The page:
"The first Baptist minister in this section (Georgia, Vermont) was Rev. Joseph Call, an itinerant preacher whose family resided in Woodstock, which was then the center of Baptist operations in that part of the state. In the fall of 1789 he is reported as the Pastor of the Woodstock Church. In one of his missionary journeys northward, about 1790, he stopped at the house of Mr. Ezra Butler, as he was wont to do, for a night's lodging, and became instrumental in the conversion of Mr. Butler, whom he subsequently baptized. Mr. Butler afterwards became a Baptist Preacher and the Governor of the State…"
Cyril was the youngest of Joseph and Mary's seven children, all of them born in Woodstock.
On April 6, 1806, Cyril married Sally (or Sarah) Tiffany, who was a native of Fletcher, Franklin County, Vermont. Her father was said to be a German immigrant, but very little is known about her ancestry. Cyril served during the War of 1812, and was in the engagement of Plattsburg under General Macomb in 1814. He and Sally moved to Ohio in 1817 and shortly afterward established their home near Kirtland. They had thirteen children, five of whom were born in Vermont and the rest in Ohio. All but one of these children lived to maturity.
In 1831, at age 46, Cyril was visited by Mormon missionaries. He believed their message and was baptized in October of that year by Elder John Murdock. He then became the first member of the Call family to join the Church of Jesus Christ of Latter-day Saints.
Cyril's grandson, Benjamin C. Call wrote the following about his grandfather:
"To become a convert to an unpopular religion, whose leaders were severely persecuted and members as well, requires great stamina and bravery. Cyril Call met the challenge and duties of life with rare courage and fidelity. There was not the slightest trace of hypocrisy or cowardice in his whole make-up. He stood for principle and had great faith in the religion he had espoused. It was while they lived near Kirtland that Cyril and his family became acquainted with the Prophet Joseph Smith. He loved the prophet in scriptural measure, heaped up, pressed down and running over, and Joseph Smith loved him. They belonged to the same Masonic order, the Rising Sun and Cyril was a warden in this organization. The prophet visited his home many times and rocked his twin sons, Omer and Homer, on his knee.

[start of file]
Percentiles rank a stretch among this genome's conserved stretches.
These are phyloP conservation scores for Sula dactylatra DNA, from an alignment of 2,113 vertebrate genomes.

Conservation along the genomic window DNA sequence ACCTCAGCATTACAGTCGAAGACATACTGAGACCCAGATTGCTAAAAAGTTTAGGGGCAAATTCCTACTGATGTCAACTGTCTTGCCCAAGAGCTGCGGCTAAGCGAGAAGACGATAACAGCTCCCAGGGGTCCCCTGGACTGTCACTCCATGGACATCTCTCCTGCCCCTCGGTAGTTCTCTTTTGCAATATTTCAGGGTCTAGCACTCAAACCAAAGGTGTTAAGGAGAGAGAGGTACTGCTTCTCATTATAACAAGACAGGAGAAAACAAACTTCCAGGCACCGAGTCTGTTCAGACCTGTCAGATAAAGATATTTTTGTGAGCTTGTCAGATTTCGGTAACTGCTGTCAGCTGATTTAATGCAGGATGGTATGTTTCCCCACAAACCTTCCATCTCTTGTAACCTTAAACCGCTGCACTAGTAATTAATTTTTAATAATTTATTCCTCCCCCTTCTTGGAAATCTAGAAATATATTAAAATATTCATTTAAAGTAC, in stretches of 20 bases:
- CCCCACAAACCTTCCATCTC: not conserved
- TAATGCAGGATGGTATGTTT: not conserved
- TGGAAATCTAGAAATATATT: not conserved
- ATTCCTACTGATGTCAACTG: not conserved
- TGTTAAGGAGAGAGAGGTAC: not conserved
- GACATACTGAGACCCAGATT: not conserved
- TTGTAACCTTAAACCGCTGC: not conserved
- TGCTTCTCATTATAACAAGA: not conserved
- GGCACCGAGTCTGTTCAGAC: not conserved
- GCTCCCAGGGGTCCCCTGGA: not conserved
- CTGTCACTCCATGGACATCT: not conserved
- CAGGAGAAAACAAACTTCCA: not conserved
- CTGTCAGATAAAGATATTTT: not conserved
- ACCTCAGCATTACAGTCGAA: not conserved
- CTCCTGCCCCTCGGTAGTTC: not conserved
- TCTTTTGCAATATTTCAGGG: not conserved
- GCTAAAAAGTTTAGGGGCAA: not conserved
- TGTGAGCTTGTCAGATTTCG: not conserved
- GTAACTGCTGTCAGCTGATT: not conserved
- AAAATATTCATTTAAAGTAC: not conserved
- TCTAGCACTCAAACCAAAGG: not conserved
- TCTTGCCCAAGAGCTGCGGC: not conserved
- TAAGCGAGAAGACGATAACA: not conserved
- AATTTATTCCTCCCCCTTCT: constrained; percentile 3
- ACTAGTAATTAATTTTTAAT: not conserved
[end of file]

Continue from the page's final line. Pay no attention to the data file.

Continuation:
On account of the persecutions of the Mormons in Ohio, he and two of his sons went to Missouri in the spring of 1838 and were with the saints and Zion's Camp. He purchased land near Far West and returned to Ohio to get his family. The Missourians in the meantime had started their persecutions of the Saints so he remained on the Illinois side of the river locating near Warsaw. It was here, in the fall of 1845, that his home was visited by a mob. There are a number of versions as to what was said at the time of this visit but they are in general agreement. The leader of the mob said something like this: "Mr. Call, you are a good citizen, and we like you. If you will renounce Mormonism and Joe Smith, we will not burn your home." Cyril replied: "Joseph Smith is a prophet of God and Mormonism has been divinely instituted." The mob proceeded to burn his house down. His wife and children were forced to make their beds in a cornfield until help came to relieve the dreadful situation. Following this catastrophe he moved his family to Nauvoo where they remained during the following year. They started west in 1846, remaining in Iowa and Nebraska until the spring of 1849, and arrived in the Salt Lake Valley in the Fall of that year. Cyril was Sixty-one years of age when he started West. His son Anson and some of his daughters preceded him to Utah."
Cyril's son Omer often told the story of the burning of their home near Warsaw, Illinois, to his children. His daughter Esther composed a poem about it when she was a young girl. I'd like to read it to you:
And now you want a story
One that Grandpa always tells
About the Mormon people
That's the one he knows so well.
I was once a little chatterer
With blue eyes and golden hair
I had all a small boy wanted
I was free from every care.
We lived wealthy in the city
Many friends and neighbors near,
Yes, our home was nicely furnished
And we thought our way was clear.
But we heard of the young boy prophet,
And the plates that he had found
Father went to hear his preaching,
And he loved the very sound.
He at once believed the story,
Told us all he knew 'twas true.
And from that very moment,
Many friends we loved withdrew.
Now we could not understand it.
We were scoffed at in the street
And we felt so very lonely,
For a friend we'd never meet.
And one day we got a notice,
Father wasn't wanted more
In the office where he'd labored
Many days and years before.